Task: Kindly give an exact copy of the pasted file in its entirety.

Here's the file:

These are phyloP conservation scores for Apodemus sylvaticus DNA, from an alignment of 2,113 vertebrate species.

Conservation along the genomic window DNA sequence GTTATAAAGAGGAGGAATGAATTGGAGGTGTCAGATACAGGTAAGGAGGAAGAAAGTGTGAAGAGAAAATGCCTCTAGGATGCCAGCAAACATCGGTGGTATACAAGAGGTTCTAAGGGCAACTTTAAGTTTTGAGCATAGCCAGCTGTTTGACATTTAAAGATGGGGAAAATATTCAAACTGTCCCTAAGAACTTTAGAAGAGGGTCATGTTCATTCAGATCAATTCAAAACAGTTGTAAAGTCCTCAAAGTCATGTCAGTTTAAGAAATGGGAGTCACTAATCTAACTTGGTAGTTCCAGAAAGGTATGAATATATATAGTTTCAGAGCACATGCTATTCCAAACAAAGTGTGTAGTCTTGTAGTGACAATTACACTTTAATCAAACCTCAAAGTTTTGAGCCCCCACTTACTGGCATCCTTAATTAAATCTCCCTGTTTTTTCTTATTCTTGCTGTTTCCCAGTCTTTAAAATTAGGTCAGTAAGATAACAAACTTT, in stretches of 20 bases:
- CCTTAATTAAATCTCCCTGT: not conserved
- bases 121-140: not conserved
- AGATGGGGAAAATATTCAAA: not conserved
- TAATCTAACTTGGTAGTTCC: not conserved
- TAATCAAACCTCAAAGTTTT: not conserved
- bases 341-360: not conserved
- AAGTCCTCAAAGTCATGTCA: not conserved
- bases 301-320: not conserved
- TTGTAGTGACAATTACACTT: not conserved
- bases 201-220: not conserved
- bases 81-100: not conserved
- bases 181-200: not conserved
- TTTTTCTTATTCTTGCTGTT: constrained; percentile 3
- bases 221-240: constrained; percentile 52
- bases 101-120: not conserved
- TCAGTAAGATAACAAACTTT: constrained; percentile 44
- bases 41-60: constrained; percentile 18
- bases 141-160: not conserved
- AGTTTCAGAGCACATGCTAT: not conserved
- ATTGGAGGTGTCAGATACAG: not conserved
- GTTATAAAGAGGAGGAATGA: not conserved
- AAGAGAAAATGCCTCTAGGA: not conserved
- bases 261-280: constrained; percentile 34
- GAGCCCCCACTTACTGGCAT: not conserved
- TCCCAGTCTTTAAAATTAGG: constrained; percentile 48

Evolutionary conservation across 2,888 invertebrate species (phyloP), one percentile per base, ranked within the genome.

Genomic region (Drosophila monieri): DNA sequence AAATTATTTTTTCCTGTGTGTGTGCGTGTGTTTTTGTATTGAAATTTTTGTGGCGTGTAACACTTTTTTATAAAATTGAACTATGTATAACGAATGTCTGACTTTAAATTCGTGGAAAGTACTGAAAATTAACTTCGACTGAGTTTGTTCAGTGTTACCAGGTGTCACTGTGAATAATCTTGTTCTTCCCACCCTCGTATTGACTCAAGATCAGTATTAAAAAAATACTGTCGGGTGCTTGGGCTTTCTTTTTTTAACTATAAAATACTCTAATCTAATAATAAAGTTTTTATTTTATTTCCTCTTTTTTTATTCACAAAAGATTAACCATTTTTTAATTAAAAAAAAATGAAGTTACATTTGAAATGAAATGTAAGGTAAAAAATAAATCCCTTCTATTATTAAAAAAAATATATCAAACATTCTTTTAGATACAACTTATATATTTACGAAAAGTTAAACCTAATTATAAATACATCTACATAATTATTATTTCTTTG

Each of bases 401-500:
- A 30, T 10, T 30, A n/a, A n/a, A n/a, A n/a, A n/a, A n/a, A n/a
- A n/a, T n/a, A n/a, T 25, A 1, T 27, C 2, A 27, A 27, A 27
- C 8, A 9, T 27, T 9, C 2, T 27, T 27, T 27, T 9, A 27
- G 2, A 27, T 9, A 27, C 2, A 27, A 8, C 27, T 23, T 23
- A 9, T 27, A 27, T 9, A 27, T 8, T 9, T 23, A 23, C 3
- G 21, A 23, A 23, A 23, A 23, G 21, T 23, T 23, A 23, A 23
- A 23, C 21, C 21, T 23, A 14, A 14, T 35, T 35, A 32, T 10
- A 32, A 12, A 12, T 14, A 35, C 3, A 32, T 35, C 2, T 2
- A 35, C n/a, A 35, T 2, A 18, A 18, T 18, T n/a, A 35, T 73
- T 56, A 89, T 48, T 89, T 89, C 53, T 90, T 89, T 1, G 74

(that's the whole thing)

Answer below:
These are phyloP conservation scores for Apodemus sylvaticus DNA, from an alignment of 2,113 vertebrate species.

Conservation along the genomic window DNA sequence GTTATAAAGAGGAGGAATGAATTGGAGGTGTCAGATACAGGTAAGGAGGAAGAAAGTGTGAAGAGAAAATGCCTCTAGGATGCCAGCAAACATCGGTGGTATACAAGAGGTTCTAAGGGCAACTTTAAGTTTTGAGCATAGCCAGCTGTTTGACATTTAAAGATGGGGAAAATATTCAAACTGTCCCTAAGAACTTTAGAAGAGGGTCATGTTCATTCAGATCAATTCAAAACAGTTGTAAAGTCCTCAAAGTCATGTCAGTTTAAGAAATGGGAGTCACTAATCTAACTTGGTAGTTCCAGAAAGGTATGAATATATATAGTTTCAGAGCACATGCTATTCCAAACAAAGTGTGTAGTCTTGTAGTGACAATTACACTTTAATCAAACCTCAAAGTTTTGAGCCCCCACTTACTGGCATCCTTAATTAAATCTCCCTGTTTTTTCTTATTCTTGCTGTTTCCCAGTCTTTAAAATTAGGTCAGTAAGATAACAAACTTT, in stretches of 20 bases:
- CCTTAATTAAATCTCCCTGT: not conserved
- bases 121-140: not conserved
- AGATGGGGAAAATATTCAAA: not conserved
- TAATCTAACTTGGTAGTTCC: not conserved
- TAATCAAACCTCAAAGTTTT: not conserved
- bases 341-360: not conserved
- AAGTCCTCAAAGTCATGTCA: not conserved
- bases 301-320: not conserved
- TTGTAGTGACAATTACACTT: not conserved
- bases 201-220: not conserved
- bases 81-100: not conserved
- bases 181-200: not conserved
- TTTTTCTTATTCTTGCTGTT: constrained; percentile 3
- bases 221-240: constrained; percentile 52
- bases 101-120: not conserved
- TCAGTAAGATAACAAACTTT: constrained; percentile 44
- bases 41-60: constrained; percentile 18
- bases 141-160: not conserved
- AGTTTCAGAGCACATGCTAT: not conserved
- ATTGGAGGTGTCAGATACAG: not conserved
- GTTATAAAGAGGAGGAATGA: not conserved
- AAGAGAAAATGCCTCTAGGA: not conserved
- bases 261-280: constrained; percentile 34
- GAGCCCCCACTTACTGGCAT: not conserved
- TCCCAGTCTTTAAAATTAGG: constrained; percentile 48

Evolutionary conservation across 2,888 invertebrate species (phyloP), one percentile per base, ranked within the genome.

Genomic region (Drosophila monieri): DNA sequence AAATTATTTTTTCCTGTGTGTGTGCGTGTGTTTTTGTATTGAAATTTTTGTGGCGTGTAACACTTTTTTATAAAATTGAACTATGTATAACGAATGTCTGACTTTAAATTCGTGGAAAGTACTGAAAATTAACTTCGACTGAGTTTGTTCAGTGTTACCAGGTGTCACTGTGAATAATCTTGTTCTTCCCACCCTCGTATTGACTCAAGATCAGTATTAAAAAAATACTGTCGGGTGCTTGGGCTTTCTTTTTTTAACTATAAAATACTCTAATCTAATAATAAAGTTTTTATTTTATTTCCTCTTTTTTTATTCACAAAAGATTAACCATTTTTTAATTAAAAAAAAATGAAGTTACATTTGAAATGAAATGTAAGGTAAAAAATAAATCCCTTCTATTATTAAAAAAAATATATCAAACATTCTTTTAGATACAACTTATATATTTACGAAAAGTTAAACCTAATTATAAATACATCTACATAATTATTATTTCTTTG

Each of bases 401-500:
- A 30, T 10, T 30, A n/a, A n/a, A n/a, A n/a, A n/a, A n/a, A n/a
- A n/a, T n/a, A n/a, T 25, A 1, T 27, C 2, A 27, A 27, A 27
- C 8, A 9, T 27, T 9, C 2, T 27, T 27, T 27, T 9, A 27
- G 2, A 27, T 9, A 27, C 2, A 27, A 8, C 27, T 23, T 23
- A 9, T 27, A 27, T 9, A 27, T 8, T 9, T 23, A 23, C 3
- G 21, A 23, A 23, A 23, A 23, G 21, T 23, T 23, A 23, A 23
- A 23, C 21, C 21, T 23, A 14, A 14, T 35, T 35, A 32, T 10
- A 32, A 12, A 12, T 14, A 35, C 3, A 32, T 35, C 2, T 2
- A 35, C n/a, A 35, T 2, A 18, A 18, T 18, T n/a, A 35, T 73
- T 56, A 89, T 48, T 89, T 89, C 53, T 90, T 89, T 1, G 74